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Harvard University, Cambridge, MA 02138, USA
New Hampshire Farm Museum, 1305 White Mountain Hwy, Milton, NH 03851

Robert Edmond "Bobby" Jones (December 12, 1887 – November 26, 1954) was an American scenic, lighting, and costume designer.[1]

He is credited with incorporating the new stagecraft into the American drama. His designs sought to integrate the scenic elements into the storytelling instead of having them stand separate and indifferent from the play’s action. His visual style, often referred to as simplified realism, combined bold vivid use of color and simple, yet dramatic, lighting.

Born on December 12, 1887, the son of Fred P. and Emma (Cowell) Jones of Plummer's Ridge, Milton, New Hampshire. he was the second of six children, and he and his siblings were the last generation to grow up on the farm. He attended school on Plummers’ Ridge and then went to Nute High School. After his brother (Charles) was accepted into Harvard, Jones worked as a teacher for a couple of years to raise the money to join him.

Jones attended Harvard University and graduated in 1910. He was in Harvard Dramatic Club with John Reed for whom Jones designed labor posters. Jones moved to New York after his departure from Harvard in 1912 and had a short-lived career designing costumes for the theatrical producers Ray Comstock and Morris Gest, but he eventually found himself living on park benches. It was during this low period of his life that he renewed his friendship with the political activist John Reed. Through Reed and art patron Mabel Dodge, Reed’s companion at the time, money was raised in the name of the “Robert E. Jones Transportation and Development Company”, which allowed him to study informally at Max Reinhardt’s Deutsches Theatre in Berlin in 1913 until the outbreak of World War I.

In 1913 Jones and several friends sailed to Europe to study the new stagecraft with Edward Gordon Craig in Florence. The school in Florence would not accept Jones so he went to Berlin instead, spending a year in informal study with Max Reinhardt’s Deutsches Theater.

With the onset of World War I, Jones sailed back to New York City and got a career break by landing a set design job for a play. He moved in with Eugene O’Neill and his wife.

For a 1915 production of The Man Who Married a Dumb Wife directed by Harley Granville-Barker, Jones designed a fairly simple set that complemented the action and the other design elements of the production rather than overwhelming it.

His innovative designs for Vladimir Rosing's American Opera Company in 1927 and 1928 were praised by critics.

In 1933 Jones married Margaret Huston Carrington (died 1942). A singer, she had been voice teacher to John Barrymore and Lillian Gish. She was the sister of Walter Huston, the actor. They moved out to Santa Barbara, and Jones, who had been courted by Hollywood for several years, became involved with Technicolor. He was the production designer for quite a number of early Technicolor movies.

Jones also brought his expressionistic style to many productions put on by the Theatre Guild, with innovative designs for The Philadelphia Story (1937), Othello (1943), and The Iceman Cometh (1946). Jones’s biggest commercial success was with The Green Pastures (1930), which, if we include its revival in 1951, played for a total of 1,642 performances. This revival was Jones’s last production. Other Broadway credits include Holiday (1928), Mourning Becomes Electra (1931), Ah, Wilderness! (1933), Juno and the Paycock (1940), and Lute Song (1946). Jones was also the production designer for some early three-color Technicolor films, such as La Cucaracha (1934) and Becky Sharp (1935), for which he also designed the costumes.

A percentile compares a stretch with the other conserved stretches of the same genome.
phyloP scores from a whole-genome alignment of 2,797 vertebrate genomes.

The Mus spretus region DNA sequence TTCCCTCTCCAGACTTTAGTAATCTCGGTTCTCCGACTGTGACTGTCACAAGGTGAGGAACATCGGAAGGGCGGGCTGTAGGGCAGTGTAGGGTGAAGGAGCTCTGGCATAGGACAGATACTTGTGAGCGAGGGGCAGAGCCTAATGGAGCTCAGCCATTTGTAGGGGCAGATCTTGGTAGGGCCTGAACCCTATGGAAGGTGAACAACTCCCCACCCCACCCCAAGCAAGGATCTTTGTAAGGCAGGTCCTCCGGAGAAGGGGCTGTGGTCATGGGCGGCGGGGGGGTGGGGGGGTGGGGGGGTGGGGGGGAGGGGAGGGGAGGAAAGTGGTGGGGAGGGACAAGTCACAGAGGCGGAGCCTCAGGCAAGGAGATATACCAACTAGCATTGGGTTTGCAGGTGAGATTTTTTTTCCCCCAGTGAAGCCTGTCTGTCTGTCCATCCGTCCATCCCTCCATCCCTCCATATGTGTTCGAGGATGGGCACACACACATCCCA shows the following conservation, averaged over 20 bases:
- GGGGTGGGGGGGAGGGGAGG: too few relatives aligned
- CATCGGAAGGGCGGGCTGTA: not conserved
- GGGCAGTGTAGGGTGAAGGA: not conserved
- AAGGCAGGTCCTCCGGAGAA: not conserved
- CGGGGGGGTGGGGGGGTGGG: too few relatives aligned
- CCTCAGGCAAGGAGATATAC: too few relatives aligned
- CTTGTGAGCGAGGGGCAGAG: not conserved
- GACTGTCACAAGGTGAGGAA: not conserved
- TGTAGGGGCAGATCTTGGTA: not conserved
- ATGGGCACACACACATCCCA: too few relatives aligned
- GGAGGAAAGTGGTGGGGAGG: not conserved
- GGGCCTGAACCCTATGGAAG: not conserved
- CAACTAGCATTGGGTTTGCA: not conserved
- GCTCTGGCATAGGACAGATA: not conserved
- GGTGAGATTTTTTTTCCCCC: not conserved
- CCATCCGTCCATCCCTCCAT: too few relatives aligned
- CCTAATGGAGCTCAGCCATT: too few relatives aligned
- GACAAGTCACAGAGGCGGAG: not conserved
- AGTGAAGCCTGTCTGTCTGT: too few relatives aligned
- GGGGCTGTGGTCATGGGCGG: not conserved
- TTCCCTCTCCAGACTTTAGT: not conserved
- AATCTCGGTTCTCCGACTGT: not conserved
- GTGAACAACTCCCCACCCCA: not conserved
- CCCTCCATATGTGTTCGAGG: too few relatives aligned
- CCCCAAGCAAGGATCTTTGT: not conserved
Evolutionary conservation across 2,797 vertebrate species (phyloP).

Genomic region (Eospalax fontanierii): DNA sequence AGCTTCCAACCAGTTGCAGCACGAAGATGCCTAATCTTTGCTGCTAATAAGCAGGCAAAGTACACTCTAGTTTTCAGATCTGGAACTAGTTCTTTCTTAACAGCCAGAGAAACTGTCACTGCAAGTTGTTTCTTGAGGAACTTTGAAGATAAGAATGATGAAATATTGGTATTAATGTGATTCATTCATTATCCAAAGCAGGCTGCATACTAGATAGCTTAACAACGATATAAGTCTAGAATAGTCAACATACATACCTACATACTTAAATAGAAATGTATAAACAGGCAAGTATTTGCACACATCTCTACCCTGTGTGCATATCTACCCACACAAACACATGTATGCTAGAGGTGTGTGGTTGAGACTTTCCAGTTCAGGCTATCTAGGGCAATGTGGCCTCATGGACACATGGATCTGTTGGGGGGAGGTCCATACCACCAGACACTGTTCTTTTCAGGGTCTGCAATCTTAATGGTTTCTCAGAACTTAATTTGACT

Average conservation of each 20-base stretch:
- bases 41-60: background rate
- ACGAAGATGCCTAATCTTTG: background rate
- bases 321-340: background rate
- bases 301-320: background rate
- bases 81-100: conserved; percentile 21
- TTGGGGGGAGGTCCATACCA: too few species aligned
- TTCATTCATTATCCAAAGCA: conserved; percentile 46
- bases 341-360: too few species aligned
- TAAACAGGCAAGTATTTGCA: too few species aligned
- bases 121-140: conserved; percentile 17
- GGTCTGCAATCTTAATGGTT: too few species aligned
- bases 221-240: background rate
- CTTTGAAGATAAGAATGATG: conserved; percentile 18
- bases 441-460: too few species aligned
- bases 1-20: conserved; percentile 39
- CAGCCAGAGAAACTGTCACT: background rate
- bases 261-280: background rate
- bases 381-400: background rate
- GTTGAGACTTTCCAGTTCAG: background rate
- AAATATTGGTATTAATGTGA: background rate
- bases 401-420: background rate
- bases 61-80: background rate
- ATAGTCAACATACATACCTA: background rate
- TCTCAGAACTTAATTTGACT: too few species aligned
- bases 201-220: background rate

One of the early members of the Provincetown Players, Jones worked closely with his friend Eugene O'Neill on many of his productions including Anna Christie, The Great God Brown, and Desire Under the Elms.

Jones published many articles on theatre design in the course of his career. His books include Drawings for the Theatre (1925), and The Dramatic Imagination (1941); he also illustrated Kenneth Macgowan's Continental Stagecraft (1922).

His book The Dramatic Imagination is considered the definitive work on modern stage design in the first half of the 20th century.

He went back home to Milton frequently. Later in life Jones commented in an interview, ‘The most interesting thing that ever happened to me was being born on a New Hampshire farm in a house that dates back to 1760. During the winter we didn’t see people for weeks at a time. Isolated by the snow-carpeted countryside, we got our life a great deal from books and came to live a very imaginative life. He died in the house he was born in on Thanksgiving Day, 1954. The New Hampshire Farm Museum buildings comprise the old Jones farm, with the earliest parts dating back to around 1760 — originally built by the Plummer family, and passing down through five generations. Jones’ sister, Elizabeth, was the last person to live in the old homestead, passing away in 1975.


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